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Photo: Sean Rayford/Getty Images

Former Vice President Joe Biden, currently leading in the polls for the 2020 Democratic nomination, got almost every detail incorrect in the retelling of his participation in a 2008 war story at a campaign stop, the Washington Post reports.

Why it matters: Biden has drawn criticism in recent months for public gaffes and slips, including mistakenly thinking he was vice president during the 2018 Parkland shooting and mistaking Margaret Thatcher for Theresa May.

Details: Per Biden's recollection, a 4-star general asked him to go to Kunar, a province in Afghanistan, while serving as vice president. The purpose of the trip was to award a Silver Star to a Navy captain who'd rappelled a 60-foot ravine while under fire to retrieve the body of a fallen American comrade.

  • Biden said he'd been told the trip was too dangerous, but stated: "We can lose a vice president,” adding, “We can’t lose many more of these kids.”
  • Biden also claimed that the captain was reluctant to take the award, quoting him as saying, "Sir, I don’t want the damn thing!" and adding, “Do not pin it on me, Sir! Please, Sir. Do not do that! He died. He died!"

The intrigue: Almost every part of Biden's account appears false. Per interviews conducted by the Post, Biden got the "time period, the location, the heroic act, the type of medal, the military branch and the rank of the recipient wrong, as well as his own role in the ceremony."

  • Biden was actually a U.S. senator at the time, not the vice president.
  • The military member who performed the rescue was an Army specialist, not a Navy captain.
  • Biden never pinned a Silver Star on that service member.
  • The soldier received a Medal of Honor from President Obama 6 years later, which he graciously accepted.

Per the Post, "One element of Biden’s story is rooted in an actual event: The vice president did pin a medal on a heartbroken soldier, Army Staff Sgt. Chad Workman, who didn’t believe he deserved the award."

  • Andrew Bates, a Biden campaign spokesperson, said Biden had been "moved by Staff Sgt. Workman’s valor and selflessness, which is emblematic of the duty and sacrifice of the 9/11 generation of veterans who have given so much across countless deployments."

What he's saying now: Biden claimed he hadn't seen the Washington Post's article on Thursday, adding, “I don’t understand what they’re talking about, but the central point is it was absolutely accurate what I said,” the Post and Courier reports. “He refused the medal. I put it on him, he said, ‘Don’t do that to me, sir. He died. He died.’”

  • Biden said on Thursday he did not believe he conflated his account of the events and that the "essence" of the story was accurate.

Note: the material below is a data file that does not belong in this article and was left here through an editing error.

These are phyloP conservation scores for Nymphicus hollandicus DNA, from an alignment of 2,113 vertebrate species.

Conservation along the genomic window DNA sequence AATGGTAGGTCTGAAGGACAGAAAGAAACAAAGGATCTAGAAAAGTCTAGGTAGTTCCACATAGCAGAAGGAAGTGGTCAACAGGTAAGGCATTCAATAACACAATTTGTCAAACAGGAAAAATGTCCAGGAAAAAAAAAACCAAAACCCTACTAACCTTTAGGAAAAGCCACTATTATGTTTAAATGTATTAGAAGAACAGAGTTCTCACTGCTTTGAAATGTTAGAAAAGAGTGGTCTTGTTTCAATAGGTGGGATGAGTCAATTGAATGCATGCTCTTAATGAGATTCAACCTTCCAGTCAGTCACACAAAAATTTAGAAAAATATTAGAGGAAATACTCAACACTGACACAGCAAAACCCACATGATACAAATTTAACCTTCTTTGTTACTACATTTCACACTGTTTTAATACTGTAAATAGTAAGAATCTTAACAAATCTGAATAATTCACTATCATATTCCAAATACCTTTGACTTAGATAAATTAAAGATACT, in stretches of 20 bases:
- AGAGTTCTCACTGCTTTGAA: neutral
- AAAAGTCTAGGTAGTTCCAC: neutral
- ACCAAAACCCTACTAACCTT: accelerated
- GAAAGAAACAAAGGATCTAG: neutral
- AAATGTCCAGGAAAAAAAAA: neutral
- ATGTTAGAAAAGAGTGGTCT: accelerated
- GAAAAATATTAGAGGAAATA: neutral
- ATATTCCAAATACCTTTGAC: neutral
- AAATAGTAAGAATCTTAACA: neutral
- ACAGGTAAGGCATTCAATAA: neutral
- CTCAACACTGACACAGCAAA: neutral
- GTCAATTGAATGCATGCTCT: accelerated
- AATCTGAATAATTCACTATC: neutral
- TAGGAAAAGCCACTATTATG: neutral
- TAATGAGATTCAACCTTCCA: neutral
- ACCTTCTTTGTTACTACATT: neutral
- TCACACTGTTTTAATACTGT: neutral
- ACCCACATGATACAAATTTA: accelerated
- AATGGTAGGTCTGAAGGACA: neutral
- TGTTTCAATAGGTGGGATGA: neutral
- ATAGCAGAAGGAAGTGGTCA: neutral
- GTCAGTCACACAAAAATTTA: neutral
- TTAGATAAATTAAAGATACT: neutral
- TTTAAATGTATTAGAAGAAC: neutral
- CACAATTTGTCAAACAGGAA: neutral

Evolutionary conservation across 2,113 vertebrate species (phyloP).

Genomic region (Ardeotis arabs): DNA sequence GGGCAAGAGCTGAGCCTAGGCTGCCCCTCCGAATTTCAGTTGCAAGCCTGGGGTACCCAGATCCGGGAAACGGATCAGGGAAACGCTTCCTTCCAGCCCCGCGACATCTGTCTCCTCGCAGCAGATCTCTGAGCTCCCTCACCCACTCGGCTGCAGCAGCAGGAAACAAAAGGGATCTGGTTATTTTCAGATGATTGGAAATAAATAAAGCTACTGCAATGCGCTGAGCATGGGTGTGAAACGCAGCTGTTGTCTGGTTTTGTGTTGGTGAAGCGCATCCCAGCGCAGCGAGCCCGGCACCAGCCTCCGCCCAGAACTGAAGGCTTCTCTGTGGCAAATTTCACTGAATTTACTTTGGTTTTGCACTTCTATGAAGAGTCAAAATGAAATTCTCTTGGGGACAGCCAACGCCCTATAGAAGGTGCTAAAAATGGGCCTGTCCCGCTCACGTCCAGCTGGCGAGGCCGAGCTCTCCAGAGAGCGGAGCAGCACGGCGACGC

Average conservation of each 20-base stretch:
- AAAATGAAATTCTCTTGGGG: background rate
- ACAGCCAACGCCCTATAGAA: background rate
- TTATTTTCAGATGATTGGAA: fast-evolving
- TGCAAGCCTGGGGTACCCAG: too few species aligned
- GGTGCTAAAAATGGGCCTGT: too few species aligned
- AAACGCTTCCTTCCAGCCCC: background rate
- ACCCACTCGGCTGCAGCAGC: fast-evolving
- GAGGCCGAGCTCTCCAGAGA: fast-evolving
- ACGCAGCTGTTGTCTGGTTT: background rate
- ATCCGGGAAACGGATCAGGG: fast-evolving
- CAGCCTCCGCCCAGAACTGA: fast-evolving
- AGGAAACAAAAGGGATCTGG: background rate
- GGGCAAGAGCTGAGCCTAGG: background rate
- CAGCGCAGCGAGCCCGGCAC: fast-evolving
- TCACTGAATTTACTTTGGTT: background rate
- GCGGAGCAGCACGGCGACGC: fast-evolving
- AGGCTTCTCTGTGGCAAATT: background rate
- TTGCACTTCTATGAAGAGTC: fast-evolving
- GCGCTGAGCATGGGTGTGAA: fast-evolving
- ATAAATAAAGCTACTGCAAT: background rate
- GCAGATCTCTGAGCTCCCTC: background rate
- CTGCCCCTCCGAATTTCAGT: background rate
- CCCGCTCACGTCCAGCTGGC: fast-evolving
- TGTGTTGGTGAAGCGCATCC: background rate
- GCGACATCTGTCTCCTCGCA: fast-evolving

Go deeper: Joe Biden on the issues, in under 500 words

Go deeper

Updated 3 hours ago - World

In photos: Pope Francis spreads message of peace on first trip to Iraq

Pope Francis waving as he arrives near the ruins of the Syriac Catholic Church of the Immaculate Conception (al-Tahira-l-Kubra), in the old city of Iraq's northern Mosul on March 7. Photo: Vincenzo Pinto/AFP via Getty Images

Pope Francis was on Sunday visiting areas of northern Iraq once held by Islamic State militants.

Why it matters: This is the first-ever papal trip to Iraq. The purpose of Francis' four-day visit is largely intended to reassure the country's Christian minority, who were violently persecuted by ISIS, which controlled the region from 2014-2017.

Cuomo faces fresh misconduct allegations from former aides

New York Gov. Andrew Cuomo during a February press conference in New York City. Photo: Seth Wenig/Pool/AFP via Getty Images

The office of New York Gov. Andrew Cuomo (D) was on Saturday facing fresh accusations of misconduct against his staff, including further allegations of inappropriate behavior against two more women. His office denies the claims.

Driving the news: The Washington Post reported Cuomo allegedly embraced an aide when he led the U.S. Department of Housing and Urban Development and that two male staffers who worked for him in the governor's office accused him of routinely berating them "with explicit language."

In photos: Protesters rally for George Floyd ahead of Derek Chauvin's trial

Chaz Neal, a Redwing community activist, outside the Minnesota Governor's residence during a protest in support of George Floyd in St.Paul, Minnesota, on March 6. Photo: Kerem Yucel/AFP via Getty Images

Dozens of protesters were rallying outside the Minnesota governor's mansion in St Paul Saturday, urging justice for George Floyd ahead of former Minneapolis police officer Derek Chauvin's trial over the 46-year-old's death.

The big picture: Chauvin faces charges for second-degree murder and manslaughter over Floyd's death last May, which ignited massive nationwide and global protests against racism and for police reform. His trial is due to start this Monday, with jury selection procedures.